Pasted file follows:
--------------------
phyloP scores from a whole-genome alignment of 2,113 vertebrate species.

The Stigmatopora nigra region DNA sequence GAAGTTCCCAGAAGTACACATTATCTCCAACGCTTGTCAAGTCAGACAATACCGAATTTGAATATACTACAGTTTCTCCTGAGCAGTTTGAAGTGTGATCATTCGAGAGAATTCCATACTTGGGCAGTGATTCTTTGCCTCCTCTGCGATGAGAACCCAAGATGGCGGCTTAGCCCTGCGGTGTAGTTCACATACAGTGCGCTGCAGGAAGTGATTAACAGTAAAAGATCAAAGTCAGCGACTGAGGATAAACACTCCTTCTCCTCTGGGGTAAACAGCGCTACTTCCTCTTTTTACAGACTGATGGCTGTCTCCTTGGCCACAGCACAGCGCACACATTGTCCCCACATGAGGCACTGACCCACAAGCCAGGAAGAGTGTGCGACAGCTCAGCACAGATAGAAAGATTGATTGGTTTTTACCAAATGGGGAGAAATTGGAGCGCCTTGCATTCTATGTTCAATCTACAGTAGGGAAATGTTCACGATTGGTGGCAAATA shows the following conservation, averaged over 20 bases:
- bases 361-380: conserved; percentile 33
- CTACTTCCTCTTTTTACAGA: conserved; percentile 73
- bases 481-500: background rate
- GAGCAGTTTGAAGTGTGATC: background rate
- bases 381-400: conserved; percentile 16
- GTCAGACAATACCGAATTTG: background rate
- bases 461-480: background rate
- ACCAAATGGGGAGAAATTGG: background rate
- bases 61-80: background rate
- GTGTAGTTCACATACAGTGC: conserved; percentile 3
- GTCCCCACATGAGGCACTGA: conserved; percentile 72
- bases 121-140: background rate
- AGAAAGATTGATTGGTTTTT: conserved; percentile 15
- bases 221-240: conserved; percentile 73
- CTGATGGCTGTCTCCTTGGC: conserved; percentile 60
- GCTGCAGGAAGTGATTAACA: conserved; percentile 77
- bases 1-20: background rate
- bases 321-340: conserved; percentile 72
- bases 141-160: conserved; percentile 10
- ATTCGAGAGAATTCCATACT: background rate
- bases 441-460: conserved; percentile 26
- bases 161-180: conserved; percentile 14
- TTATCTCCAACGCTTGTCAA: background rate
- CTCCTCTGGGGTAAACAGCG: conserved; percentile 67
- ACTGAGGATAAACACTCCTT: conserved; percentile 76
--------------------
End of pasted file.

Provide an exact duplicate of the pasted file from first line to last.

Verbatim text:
phyloP scores from a whole-genome alignment of 2,113 vertebrate species.

The Stigmatopora nigra region DNA sequence GAAGTTCCCAGAAGTACACATTATCTCCAACGCTTGTCAAGTCAGACAATACCGAATTTGAATATACTACAGTTTCTCCTGAGCAGTTTGAAGTGTGATCATTCGAGAGAATTCCATACTTGGGCAGTGATTCTTTGCCTCCTCTGCGATGAGAACCCAAGATGGCGGCTTAGCCCTGCGGTGTAGTTCACATACAGTGCGCTGCAGGAAGTGATTAACAGTAAAAGATCAAAGTCAGCGACTGAGGATAAACACTCCTTCTCCTCTGGGGTAAACAGCGCTACTTCCTCTTTTTACAGACTGATGGCTGTCTCCTTGGCCACAGCACAGCGCACACATTGTCCCCACATGAGGCACTGACCCACAAGCCAGGAAGAGTGTGCGACAGCTCAGCACAGATAGAAAGATTGATTGGTTTTTACCAAATGGGGAGAAATTGGAGCGCCTTGCATTCTATGTTCAATCTACAGTAGGGAAATGTTCACGATTGGTGGCAAATA shows the following conservation, averaged over 20 bases:
- bases 361-380: conserved; percentile 33
- CTACTTCCTCTTTTTACAGA: conserved; percentile 73
- bases 481-500: background rate
- GAGCAGTTTGAAGTGTGATC: background rate
- bases 381-400: conserved; percentile 16
- GTCAGACAATACCGAATTTG: background rate
- bases 461-480: background rate
- ACCAAATGGGGAGAAATTGG: background rate
- bases 61-80: background rate
- GTGTAGTTCACATACAGTGC: conserved; percentile 3
- GTCCCCACATGAGGCACTGA: conserved; percentile 72
- bases 121-140: background rate
- AGAAAGATTGATTGGTTTTT: conserved; percentile 15
- bases 221-240: conserved; percentile 73
- CTGATGGCTGTCTCCTTGGC: conserved; percentile 60
- GCTGCAGGAAGTGATTAACA: conserved; percentile 77
- bases 1-20: background rate
- bases 321-340: conserved; percentile 72
- bases 141-160: conserved; percentile 10
- ATTCGAGAGAATTCCATACT: background rate
- bases 441-460: conserved; percentile 26
- bases 161-180: conserved; percentile 14
- TTATCTCCAACGCTTGTCAA: background rate
- CTCCTCTGGGGTAAACAGCG: conserved; percentile 67
- ACTGAGGATAAACACTCCTT: conserved; percentile 76